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Macro Afternoon

A mixed start to the week as Asia reacts to the surprise US government shutdown with only Chinese stocks advancing. Currency markets were relatively stable with the Aussie dollar remaining under 80 cents vs USD while oil lifted slightly. In mainland China the Shanghai Composite has continued its advance above resistance at 3400 points, now up

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Shutting down the US government means a stock shutdown too

The US government shutdown is providing great headlines about Trump’s incompetence – it’s pretty hard to beat shutting your own government down when your party controls the legislative and executive branches – and equal measure to the lack of risk surrounding the shutdown. It will be over in a few days, nothing to worry about

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IEA: Oil prices to squeeze over shale boom

The IEA is on the charge about  the re-engagement of US shale oil as prices reach two year highs, which heightens the downside risk to both the market price and OPEC countries. From Bloomberg: U.S. oil output is set for “explosive” growth this year as prices rally, the International Energy Agency said on Friday. That was

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ASX and Australian dollar fall together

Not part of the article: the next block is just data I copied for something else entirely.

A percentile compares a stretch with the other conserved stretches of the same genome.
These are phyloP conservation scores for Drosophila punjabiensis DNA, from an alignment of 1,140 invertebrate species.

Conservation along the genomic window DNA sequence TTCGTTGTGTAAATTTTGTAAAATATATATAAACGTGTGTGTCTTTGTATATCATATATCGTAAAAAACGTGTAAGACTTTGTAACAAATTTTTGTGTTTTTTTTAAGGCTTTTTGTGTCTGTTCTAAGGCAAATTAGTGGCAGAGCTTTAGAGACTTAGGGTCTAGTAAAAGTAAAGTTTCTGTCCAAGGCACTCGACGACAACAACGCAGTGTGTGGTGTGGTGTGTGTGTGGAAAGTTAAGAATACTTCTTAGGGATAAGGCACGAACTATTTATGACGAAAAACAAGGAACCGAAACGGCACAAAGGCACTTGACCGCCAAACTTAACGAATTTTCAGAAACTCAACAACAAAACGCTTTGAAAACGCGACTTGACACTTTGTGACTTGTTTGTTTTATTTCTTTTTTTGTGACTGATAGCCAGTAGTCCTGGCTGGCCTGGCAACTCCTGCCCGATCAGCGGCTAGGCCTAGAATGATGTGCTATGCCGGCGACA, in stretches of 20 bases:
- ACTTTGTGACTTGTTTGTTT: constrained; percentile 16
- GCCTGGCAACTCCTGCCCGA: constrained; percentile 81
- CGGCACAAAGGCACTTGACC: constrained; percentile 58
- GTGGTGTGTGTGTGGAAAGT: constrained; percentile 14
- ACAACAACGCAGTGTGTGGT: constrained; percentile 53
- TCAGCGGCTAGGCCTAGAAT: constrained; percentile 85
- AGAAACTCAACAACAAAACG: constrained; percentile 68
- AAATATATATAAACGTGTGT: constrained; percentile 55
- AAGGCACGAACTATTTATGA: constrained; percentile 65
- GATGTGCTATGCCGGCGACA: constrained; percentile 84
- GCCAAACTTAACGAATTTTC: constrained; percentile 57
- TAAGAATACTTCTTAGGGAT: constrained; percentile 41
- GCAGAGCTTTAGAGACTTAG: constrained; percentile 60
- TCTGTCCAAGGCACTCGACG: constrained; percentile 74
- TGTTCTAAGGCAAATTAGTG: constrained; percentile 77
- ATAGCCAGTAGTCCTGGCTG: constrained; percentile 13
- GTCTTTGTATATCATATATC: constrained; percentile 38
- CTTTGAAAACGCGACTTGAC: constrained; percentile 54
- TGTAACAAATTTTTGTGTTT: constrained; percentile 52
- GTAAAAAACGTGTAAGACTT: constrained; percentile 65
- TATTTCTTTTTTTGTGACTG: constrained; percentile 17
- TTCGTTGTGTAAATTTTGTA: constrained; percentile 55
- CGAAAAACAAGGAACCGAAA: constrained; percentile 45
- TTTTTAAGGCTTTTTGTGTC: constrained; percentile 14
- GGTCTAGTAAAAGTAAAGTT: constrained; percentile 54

The Aussie dollar is soft today despite a weak USD: One wonders if the accumulating soft signals about an Aussie property bust are not taking their toll on rate hike expectations. Bonds are also bid a little: XJO has broken 6000 again: Dalian is up stable: And Big Iron firm: Not Big Gas: Big Gold

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Abbott: Cut immigration, win the election

Via SBS: The Turnbull Government would have a better chance of winning the next election if it reduces the flow of immigration to Australia, according to former prime minister Tony Abbott. The former Liberal leader told Radio 2GB the Coalition could reverse its recent poor performance in opinion polls by following his advice on immigration

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Kohler’s cryptoconfusion deepens

From Alan Kohler today, who can’t make his mind up about cryptocurrency: Much the same bafflement applies to the rest of the great and the good choppering into Davos today, and let’s face it: it IS hard to know what to make of bitcoin, and the other cryptocurrencies. …There are initial coin offerings (ICOs) almost

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Domainfax Fat Cat shock exit

Lordy, is property falling apart suddenly? via Domainfax: The chief executive of real estate classifieds group Domain, Antony Catalano, has announced his sudden resignation, just two months after the company was spun off from Fairfax Media and listed on the ASX as an independent entity. …”I understand and regret that the timing of this decision is

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McGrathmaggedon disintegrates